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What is Fibre Broadband?


Not to be confused with full fibre, fibre broadband is the most widely available and accessible type of broadband in the UK.

Although not as fast as full fibre, fibre broadband it’s generally thought to be suitable for most standard households wanting an internet connection.

Fibre broadband key points: -

  • Fibre broadband is also commonly referred to as 'Fibre to the Cabinet' (FTTC) or ‘superfast broadband’.
  • It is the most common type of home broadband in the UK, replacing the much slower standard ADSL connection.
  • Fibre broadband uses a blend of fibre optic and copper telephone cables to deliver an internet connection.
  • Similar to ADSL, fibre broadband requires an active phone line to work.

How does fibre broadband work?

Fibre broadband involves running fibre optic cables from the telephone exchange to the green cabinets you often see on pavements and street corners. Then, from the cabinet to your home, standard copper telephone cables are used to complete the connection.

It is important to be aware that, if the copper has degraded, or if you live a fair distance from the roadside cabinet, your connection will be slower and less reliable than advertised speeds. How fast your connection will be can also be affected by the number of people in your street who rely on that green box for their broadband. The more people who use the internet at the same time, the more you are sharing the speed with everyone else.

Average download speeds with fibre broadband are usually between 36Mbps and 67Mbps

Which providers offer fibre broadband?

Most Internet Service Providers (ISPs) who operate on the BT Openreach network offer fibre broadband packages. This includes BT, EE, PlusNet, Sky, Vodafone, and TalkTalk, amongst others.

How fast is fibre broadband?

Speeds with fibre broadband will vary depending on the package you opt for, but generally speaking, the average maximum download speeds offered by ISPs are as follows: 38Mbps, 52Mbps and 67Mbps. Upload rates will be between 2Mbps, 10Mbps, and 20Mbps.

The BT Openreach network has also deployed a faster fibre broadband experience called G. Fast, which can provide download speeds of up to 350Mbps and upload rates of 50Mbps. However, availability of G. Fast is extremely limited, and you must live within a minimum distance from the exchange in order for it to work.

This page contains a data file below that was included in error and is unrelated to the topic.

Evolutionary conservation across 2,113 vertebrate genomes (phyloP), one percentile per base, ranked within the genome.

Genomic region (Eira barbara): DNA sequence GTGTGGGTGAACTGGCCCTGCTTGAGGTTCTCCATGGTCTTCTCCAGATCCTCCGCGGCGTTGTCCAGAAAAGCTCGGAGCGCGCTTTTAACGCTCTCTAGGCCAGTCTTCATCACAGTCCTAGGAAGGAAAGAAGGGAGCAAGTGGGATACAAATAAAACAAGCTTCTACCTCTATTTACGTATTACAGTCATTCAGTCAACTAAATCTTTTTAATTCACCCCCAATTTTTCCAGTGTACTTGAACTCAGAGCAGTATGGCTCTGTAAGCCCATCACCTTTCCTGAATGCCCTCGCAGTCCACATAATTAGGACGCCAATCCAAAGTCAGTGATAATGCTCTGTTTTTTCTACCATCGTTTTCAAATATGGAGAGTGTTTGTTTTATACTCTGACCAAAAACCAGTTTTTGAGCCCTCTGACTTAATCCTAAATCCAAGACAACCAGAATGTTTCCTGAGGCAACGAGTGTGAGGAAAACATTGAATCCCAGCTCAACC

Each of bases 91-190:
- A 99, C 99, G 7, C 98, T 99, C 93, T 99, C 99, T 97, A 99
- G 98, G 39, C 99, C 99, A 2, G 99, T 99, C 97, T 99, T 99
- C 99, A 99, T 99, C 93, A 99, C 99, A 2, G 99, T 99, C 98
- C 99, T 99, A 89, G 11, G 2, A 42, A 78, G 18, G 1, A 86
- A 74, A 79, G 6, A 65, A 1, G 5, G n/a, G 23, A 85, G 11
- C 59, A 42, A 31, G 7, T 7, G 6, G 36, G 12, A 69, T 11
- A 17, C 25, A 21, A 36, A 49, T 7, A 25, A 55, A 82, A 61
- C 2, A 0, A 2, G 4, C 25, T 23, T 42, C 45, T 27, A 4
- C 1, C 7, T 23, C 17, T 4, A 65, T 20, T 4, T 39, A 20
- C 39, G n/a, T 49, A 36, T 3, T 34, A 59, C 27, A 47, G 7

For example, if you live within 100 metres of the cabinet and there aren’t too many others in the street using the same network, then these download and upload speeds are mostly achievable during non-peak hours.

But it's important to remember that neither the download or upload speed of a fibre connection is guaranteed and that the actual speed you’ll get will depend heavily on your distance from the cabinet, the quality of the line, and how many others are using that same cabinet to access their internet connection.

When signing up to a fibre broadband deal, your new provider should be able to tell you what your actual speeds will be.

What is fibre broadband good for?

Whether you need a fibre broadband connection or not depends on your personal circumstances, including what online activities you use the internet for, how many people you live with, and how heavy their internet usage is.

To help calculate the broadband speed you'll need, it's a good idea to allocate at least 10Mbps of bandwidth for each person in your household.

Pros and Cons of Fibre broadband

Although the most widely available type of broadband, fibre broadband still has its pros and cons.


Faster than ADSL

Because the connection between the telephone exchange and the cabinet is made by fibre optic cables, a fibre connection will provide you with faster speeds than an ADSL line, which relies solely on a connection made with copper telephone wires.

Highly available

With around a 96% availability rate, fibre broadband is one of the most accessible types of broadband in the UK.


Slower than full fibre broadband

Although Superfast broadband is much faster than ADSL, it's still much slower when compared with full fibre.

Busy network can slow you down

A busy network

If you have standard fibre broadband and your home is located a significant distance from the cabinet, or you are sharing the network with a lot of other users, the broadband speeds you get could become slowed.

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